A poem, by Alfred Lord Tennyson, with great dynamism. Short but so effectively expressed. The adjectives are just right. The words, metre, alliteration and rhymes work together to convey the essence of the eagle’s power and majesty.
There Where For you It begins Its encroachment Knowing you will be there To welcome it’s return To follow its path Waiting Watching Until bite by bite Ripple by ripple It will wash your words Across oceans To my shore
Here Where My foot printed Passage Replicates your own And signs itself With love
But in turn That will come For you Too And my own shells Of words Will flow And flood Where your bare feet Choose to follow
There is a beautiful song, composed by the American songwriter, Carl Sigman, called ‘EBB TIDE’. I came across this beautiful and moving rendering of it by my favourite male voice a capella choir, The Westminster Chorus,. i have brought these to your attention in a previous blog. please do listen to their version of ‘Ebb Tide’ at this YouTube link …Click here to watch and listen.
Each day The rising sun chases the moon away To hide its limpid light From the brightness of day. Cowed in its lair Within the darkness Of its sylvan hideaway, Preferring to lie With the leaves And squirrels And, as Clytie, Watch the skies, Following Helios’s chariot, Gazing as he Arcs the heavens, Jealous of his power, Fearful of his revenge Were she ever to show her face In his presence. Ever allowing her nemesis To hold sway Over the new day, Commanding the attention of the world And continuing his journey; The dominant presence In the cerulean sky.
When is the moon not a moon? … When it’s the sun in a circular mirror.
The three photographs are of a reflection in a window of daylight, itself reflected in a circular mirror and back onto the glass of the window. All photographs by me – March 2017 … Roland (WHB)
ancient ice increasingly encircles as we move silently with stealth into the ice fiord hesitantly making a zig-zag passage towards the unstable terminus of the glacier as it erodes into the ocean’s edge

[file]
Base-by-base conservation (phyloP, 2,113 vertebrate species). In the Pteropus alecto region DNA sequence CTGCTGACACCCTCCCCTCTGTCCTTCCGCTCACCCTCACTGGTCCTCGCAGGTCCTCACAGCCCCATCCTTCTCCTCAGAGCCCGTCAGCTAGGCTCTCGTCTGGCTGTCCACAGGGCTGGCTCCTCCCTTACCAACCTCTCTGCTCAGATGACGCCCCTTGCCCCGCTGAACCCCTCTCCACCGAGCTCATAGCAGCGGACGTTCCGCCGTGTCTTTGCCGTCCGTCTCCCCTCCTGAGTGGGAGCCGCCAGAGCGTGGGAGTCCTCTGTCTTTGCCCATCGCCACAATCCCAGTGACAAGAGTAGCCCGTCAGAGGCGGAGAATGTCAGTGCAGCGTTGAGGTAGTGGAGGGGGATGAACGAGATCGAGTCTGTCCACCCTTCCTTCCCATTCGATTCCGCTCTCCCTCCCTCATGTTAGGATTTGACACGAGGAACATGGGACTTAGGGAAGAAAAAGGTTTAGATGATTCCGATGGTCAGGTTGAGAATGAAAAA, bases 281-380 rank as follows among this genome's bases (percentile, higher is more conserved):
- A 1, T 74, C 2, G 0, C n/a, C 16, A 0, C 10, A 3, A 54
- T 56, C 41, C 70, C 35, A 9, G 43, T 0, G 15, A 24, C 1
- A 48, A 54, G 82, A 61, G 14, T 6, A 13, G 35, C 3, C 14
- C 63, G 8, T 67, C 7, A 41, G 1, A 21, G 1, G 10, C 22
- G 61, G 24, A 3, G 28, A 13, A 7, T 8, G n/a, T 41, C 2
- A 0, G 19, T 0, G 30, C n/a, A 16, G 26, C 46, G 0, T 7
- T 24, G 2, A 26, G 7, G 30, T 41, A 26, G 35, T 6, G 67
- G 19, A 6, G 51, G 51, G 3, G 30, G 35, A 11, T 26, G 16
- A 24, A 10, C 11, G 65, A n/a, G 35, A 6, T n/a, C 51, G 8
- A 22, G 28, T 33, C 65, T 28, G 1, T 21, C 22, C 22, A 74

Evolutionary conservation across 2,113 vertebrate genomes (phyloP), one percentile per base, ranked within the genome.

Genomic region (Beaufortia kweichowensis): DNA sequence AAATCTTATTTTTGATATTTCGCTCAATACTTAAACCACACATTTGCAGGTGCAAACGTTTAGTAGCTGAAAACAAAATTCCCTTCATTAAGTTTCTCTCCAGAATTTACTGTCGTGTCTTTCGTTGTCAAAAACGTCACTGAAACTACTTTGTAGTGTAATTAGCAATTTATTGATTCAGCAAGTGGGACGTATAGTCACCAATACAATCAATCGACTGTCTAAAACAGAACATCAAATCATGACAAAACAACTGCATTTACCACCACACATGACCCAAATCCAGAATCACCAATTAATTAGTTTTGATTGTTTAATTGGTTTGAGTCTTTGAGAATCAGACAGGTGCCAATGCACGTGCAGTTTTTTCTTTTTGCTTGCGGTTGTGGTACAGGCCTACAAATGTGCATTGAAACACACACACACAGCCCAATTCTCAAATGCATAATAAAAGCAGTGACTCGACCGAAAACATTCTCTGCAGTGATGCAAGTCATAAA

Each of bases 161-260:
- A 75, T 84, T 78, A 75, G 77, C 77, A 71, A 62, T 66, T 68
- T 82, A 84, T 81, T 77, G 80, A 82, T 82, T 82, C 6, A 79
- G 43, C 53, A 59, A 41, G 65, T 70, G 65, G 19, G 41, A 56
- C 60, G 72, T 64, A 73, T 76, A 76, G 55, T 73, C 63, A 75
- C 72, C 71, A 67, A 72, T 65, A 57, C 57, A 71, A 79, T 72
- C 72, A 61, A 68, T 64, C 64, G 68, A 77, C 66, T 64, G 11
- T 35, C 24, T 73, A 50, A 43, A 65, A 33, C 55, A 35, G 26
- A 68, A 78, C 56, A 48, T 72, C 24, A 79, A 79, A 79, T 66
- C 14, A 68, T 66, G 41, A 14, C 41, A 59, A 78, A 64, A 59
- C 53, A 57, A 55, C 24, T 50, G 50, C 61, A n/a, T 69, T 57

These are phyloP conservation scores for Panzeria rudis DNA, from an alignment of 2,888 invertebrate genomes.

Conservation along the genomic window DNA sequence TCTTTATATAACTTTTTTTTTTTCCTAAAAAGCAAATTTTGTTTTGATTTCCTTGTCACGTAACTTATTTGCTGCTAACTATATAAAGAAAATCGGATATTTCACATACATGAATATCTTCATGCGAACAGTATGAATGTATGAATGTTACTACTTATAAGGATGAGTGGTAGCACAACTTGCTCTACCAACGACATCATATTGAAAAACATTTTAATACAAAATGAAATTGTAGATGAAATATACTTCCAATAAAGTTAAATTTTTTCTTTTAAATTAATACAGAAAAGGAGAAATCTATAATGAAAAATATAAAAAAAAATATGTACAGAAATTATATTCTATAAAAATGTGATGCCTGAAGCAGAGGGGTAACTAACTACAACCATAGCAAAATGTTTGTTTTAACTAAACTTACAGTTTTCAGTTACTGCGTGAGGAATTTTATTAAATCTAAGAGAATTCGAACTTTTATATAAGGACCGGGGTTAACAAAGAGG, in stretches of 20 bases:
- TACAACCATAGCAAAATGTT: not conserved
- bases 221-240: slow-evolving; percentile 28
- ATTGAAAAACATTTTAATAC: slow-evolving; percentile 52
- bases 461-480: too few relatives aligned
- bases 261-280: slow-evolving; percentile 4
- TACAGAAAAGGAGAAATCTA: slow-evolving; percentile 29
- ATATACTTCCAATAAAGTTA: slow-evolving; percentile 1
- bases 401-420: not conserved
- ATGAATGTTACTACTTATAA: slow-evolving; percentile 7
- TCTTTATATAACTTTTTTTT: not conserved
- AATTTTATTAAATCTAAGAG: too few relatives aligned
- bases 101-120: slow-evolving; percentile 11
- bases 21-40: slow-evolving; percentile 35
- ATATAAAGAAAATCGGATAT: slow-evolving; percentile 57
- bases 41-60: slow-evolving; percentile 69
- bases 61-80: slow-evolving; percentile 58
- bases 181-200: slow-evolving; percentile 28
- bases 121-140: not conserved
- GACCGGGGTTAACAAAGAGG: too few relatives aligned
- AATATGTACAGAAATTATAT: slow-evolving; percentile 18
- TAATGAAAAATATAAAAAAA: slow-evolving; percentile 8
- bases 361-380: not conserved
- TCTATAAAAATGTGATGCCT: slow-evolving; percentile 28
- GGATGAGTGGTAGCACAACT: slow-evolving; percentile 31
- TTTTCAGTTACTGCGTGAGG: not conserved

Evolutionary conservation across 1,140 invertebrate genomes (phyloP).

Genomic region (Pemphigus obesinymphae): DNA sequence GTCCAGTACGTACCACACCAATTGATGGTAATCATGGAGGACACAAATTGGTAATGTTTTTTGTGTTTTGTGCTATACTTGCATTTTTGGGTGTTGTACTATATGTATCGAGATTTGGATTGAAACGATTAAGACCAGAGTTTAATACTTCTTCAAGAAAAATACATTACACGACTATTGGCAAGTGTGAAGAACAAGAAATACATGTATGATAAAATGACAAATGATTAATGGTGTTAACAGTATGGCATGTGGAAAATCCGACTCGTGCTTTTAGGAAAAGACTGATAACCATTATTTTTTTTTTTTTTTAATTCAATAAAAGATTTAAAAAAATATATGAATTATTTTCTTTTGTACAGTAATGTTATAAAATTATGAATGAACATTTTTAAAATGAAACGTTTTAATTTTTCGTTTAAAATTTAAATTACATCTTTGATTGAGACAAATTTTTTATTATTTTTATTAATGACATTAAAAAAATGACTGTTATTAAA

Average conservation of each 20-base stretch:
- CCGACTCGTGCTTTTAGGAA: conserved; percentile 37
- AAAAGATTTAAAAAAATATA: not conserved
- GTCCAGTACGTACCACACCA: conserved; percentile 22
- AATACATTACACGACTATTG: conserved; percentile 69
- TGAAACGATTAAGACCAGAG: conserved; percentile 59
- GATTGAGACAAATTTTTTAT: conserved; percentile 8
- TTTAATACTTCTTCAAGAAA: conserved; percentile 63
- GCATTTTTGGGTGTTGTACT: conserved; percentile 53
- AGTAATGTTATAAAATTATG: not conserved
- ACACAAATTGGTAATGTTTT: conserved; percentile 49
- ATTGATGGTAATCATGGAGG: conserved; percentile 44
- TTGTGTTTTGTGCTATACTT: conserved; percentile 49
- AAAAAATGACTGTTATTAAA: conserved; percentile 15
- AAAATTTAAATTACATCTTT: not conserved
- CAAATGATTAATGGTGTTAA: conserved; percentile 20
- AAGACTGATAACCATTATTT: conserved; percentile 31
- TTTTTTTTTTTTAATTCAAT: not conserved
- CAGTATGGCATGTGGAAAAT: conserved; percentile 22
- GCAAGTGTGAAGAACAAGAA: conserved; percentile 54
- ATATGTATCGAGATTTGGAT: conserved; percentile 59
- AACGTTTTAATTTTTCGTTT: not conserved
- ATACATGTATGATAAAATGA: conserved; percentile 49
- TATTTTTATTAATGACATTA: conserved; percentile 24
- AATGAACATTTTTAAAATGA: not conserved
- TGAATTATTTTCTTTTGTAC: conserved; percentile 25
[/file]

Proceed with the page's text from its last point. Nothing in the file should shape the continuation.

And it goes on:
increasingly smotheringly enclosed by walls of white and blue immense ridge-flanked jagged-backed menacingly still a maze through which the miniscule craft threads a passage towards the minotaur the glacier’s lowering face as it crumbles tumbles its fronting phalanx fragmenting with the occasional sudden grinding cracking turmoil of yet another frozen offshoot adding to the welter the crowded pack of new-born creatures as the ice mass breaks and calves to join the myriad of off-spring in the ice ocean
Tu Fu ( or Du Fu), who was born in Gongyi in 712 A.D., was one of the foremost poets of the Chinese Tang dynasty. He and Li Bai, are normally thought of as the greatest of all Chinese poets. He died in Changsha, China, in 770 A.D.
I print below, two of his poems, both, as the majority of his poems, exemplify his intense relationship with nature, wildlife, and with the seasons, even amidst the turmoil of the times in which he lived.
(Both designs are my own pen and wash drawings in an attempt at capturing a Chinese style.)
A Spring View
Though a country be sundered, hills and rivers endure; And spring comes green again to trees and grasses Where petals have been shed like tears And lonely birds have sung their grief. … After the war-fires of three months, One message from home is worth a ton of gold. … I stroke my white hair. It has grown too thin To hold the hairpins any more.
A View of Taishan
What shall I say of the Great Peak? – The ancient dukedoms are everywhere green, Inspired and stirred by the breath of creation, With the Twin Forces balancing day and night. …I bare my breast toward opening clouds, I strain my sight after birds flying home. When shall I reach the top and hold All mountains in a single glance?